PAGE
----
Are We There Yet? is the Children’s Rights Alliance’s third and fourth combined Parallel Report to the UN Committee on the Rights of the Child. It comes ahead of the committee’s review of Ireland’s children’s rights record in January 2016 — the first such review in 10 years.
In the foreword to the report, the alliance chief executive Tanya Ward said much had changed for the better for children’s rights and welfare since 2006 but “sadly, some large and very dark clouds hang over this happy picture”.
Ms Ward referenced the tough lives of many Irish children, including those in the Traveller community and the 1,500 asylum-seeking children growing up in direct provision accommodation.
She also mentioned that Ireland has the highest EU rate of youth suicide among girls and the second highest rate among boys, and that Ireland ranks second of 194 countries for binge drinking of alcohol among those aged 15 and over.
Ms Ward also raised concerns at the number of children under detention and the backlog of more than 7,000 child protection cases and the 3,000 children on waiting lists for mental health support.
“This is very far from utopia,” she said, adding that another major issue was the soaring child poverty rate in Ireland. The report makes a number of recommendations to the UN Committee, such as urging it to recommend that the State takes immediate action to vindicate children’s constitutional rights, including enacting legislation to satisfy Article 42A provisions on the best interests of the child, views of the child, and adoption.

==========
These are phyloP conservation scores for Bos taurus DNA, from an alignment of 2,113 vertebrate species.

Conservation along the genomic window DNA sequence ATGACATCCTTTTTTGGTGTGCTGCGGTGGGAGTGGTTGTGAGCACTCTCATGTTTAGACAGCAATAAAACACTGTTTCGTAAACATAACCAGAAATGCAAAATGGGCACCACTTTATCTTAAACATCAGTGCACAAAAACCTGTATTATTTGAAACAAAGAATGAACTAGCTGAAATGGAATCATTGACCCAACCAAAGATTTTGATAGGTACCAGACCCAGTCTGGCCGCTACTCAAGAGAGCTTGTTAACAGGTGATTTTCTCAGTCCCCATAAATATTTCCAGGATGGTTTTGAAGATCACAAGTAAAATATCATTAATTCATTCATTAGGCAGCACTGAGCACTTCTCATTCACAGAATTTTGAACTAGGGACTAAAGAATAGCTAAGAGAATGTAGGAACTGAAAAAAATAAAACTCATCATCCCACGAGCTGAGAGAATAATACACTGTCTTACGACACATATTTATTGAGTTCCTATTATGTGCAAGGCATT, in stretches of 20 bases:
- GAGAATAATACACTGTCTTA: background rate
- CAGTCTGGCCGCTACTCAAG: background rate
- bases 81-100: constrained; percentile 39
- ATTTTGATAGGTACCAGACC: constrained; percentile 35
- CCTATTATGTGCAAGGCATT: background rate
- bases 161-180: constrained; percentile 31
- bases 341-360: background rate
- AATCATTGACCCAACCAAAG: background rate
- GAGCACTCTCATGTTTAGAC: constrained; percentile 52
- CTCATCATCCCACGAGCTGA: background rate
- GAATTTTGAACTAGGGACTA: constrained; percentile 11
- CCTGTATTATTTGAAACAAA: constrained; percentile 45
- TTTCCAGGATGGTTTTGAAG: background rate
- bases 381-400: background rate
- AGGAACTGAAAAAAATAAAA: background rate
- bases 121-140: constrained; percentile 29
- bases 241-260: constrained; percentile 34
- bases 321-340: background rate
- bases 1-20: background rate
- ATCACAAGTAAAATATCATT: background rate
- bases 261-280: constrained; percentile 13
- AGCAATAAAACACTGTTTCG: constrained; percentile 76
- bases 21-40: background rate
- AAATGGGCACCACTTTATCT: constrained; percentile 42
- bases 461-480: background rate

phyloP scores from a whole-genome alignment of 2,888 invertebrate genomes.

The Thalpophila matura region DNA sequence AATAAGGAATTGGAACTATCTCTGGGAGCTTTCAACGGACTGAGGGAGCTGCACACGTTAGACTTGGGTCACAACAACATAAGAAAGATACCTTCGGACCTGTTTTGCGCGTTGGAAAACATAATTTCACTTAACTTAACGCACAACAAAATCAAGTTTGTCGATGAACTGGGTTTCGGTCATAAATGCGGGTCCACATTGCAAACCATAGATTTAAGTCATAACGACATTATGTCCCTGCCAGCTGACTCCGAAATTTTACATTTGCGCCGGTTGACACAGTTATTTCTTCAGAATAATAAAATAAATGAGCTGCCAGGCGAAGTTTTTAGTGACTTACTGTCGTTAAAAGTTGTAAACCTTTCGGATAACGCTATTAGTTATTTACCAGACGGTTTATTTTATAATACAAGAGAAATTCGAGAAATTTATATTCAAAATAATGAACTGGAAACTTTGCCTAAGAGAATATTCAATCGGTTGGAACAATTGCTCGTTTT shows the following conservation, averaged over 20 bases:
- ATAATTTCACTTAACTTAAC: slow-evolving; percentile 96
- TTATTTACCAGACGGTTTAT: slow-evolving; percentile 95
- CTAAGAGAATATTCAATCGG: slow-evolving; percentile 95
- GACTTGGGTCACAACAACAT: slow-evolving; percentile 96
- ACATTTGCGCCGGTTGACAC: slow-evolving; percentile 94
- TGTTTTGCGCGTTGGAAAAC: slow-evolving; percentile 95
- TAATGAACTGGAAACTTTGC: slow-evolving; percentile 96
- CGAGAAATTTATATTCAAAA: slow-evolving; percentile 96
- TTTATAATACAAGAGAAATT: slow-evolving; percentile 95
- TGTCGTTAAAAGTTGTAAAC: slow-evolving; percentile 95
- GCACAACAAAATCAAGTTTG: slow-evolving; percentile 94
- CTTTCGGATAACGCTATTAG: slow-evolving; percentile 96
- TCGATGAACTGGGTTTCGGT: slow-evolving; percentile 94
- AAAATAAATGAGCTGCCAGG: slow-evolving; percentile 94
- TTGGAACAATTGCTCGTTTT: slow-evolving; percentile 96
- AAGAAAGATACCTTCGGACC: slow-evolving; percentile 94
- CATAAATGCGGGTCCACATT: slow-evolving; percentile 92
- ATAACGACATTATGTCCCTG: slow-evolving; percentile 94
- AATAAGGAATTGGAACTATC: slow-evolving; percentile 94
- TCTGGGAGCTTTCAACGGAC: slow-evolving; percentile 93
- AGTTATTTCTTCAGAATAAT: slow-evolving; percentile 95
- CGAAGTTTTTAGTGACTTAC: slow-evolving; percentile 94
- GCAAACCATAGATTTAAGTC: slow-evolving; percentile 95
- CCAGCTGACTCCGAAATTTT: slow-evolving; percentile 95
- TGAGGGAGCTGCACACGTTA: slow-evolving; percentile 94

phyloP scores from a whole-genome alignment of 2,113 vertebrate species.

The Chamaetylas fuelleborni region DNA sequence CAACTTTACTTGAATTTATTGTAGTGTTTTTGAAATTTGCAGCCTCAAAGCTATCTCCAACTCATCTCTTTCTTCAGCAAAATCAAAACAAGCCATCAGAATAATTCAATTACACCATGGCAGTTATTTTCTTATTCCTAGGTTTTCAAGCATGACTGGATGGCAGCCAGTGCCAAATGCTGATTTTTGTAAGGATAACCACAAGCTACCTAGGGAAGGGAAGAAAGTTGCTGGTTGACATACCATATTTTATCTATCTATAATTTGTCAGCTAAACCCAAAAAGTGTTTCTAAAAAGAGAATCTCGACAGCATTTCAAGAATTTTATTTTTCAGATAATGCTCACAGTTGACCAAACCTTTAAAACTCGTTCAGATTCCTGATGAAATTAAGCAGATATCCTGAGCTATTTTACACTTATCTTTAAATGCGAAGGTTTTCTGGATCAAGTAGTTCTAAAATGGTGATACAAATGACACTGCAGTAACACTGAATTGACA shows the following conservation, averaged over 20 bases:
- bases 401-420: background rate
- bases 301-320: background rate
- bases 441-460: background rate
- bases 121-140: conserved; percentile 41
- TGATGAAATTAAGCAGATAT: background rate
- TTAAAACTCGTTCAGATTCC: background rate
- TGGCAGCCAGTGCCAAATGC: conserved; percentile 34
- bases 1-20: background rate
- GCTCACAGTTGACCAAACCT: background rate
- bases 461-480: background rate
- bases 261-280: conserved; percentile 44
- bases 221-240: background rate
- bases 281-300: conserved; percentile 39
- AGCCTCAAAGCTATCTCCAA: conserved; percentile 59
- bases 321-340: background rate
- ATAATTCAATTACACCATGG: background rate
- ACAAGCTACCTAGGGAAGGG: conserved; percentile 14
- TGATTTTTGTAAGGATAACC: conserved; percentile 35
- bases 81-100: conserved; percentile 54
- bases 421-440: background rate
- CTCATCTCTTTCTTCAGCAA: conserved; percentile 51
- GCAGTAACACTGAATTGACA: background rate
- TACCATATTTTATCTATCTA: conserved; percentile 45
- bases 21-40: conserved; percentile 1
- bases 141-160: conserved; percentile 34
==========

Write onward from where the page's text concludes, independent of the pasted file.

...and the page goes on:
The report also calls on the UN Committee to call for Tusla, the Child and Family Agency, to be properly resourced so it can fulfill its legal obligations, alongside other recommendations.
According to the report: “The committee is urged to recommend that the State increases the age of criminal responsibility to 14 years for all criminal offences.”
It also said a legal framework was needed to facilitate a child’s right to consent to, or refuse treatment, in physical and mental health and social care settings.
The report also raised concerns over other legal issues, such as a child having no automatic entitlement to have their voice heard in family law proceedings affecting them, such as guardianship, custody and access decisions.
The report also calls for a ban on smacking children, while the alliance also wants the UN to urge the removal of the ability of publicly-funded schools to give preference to the children of past pupils.
Citing the revelation last year that the details of some children had been recorded on the Garda intelligence database (Pulse), the alliance said the UN should demand an independent review of the Pulse system. n Report at: www.childrensrights.ie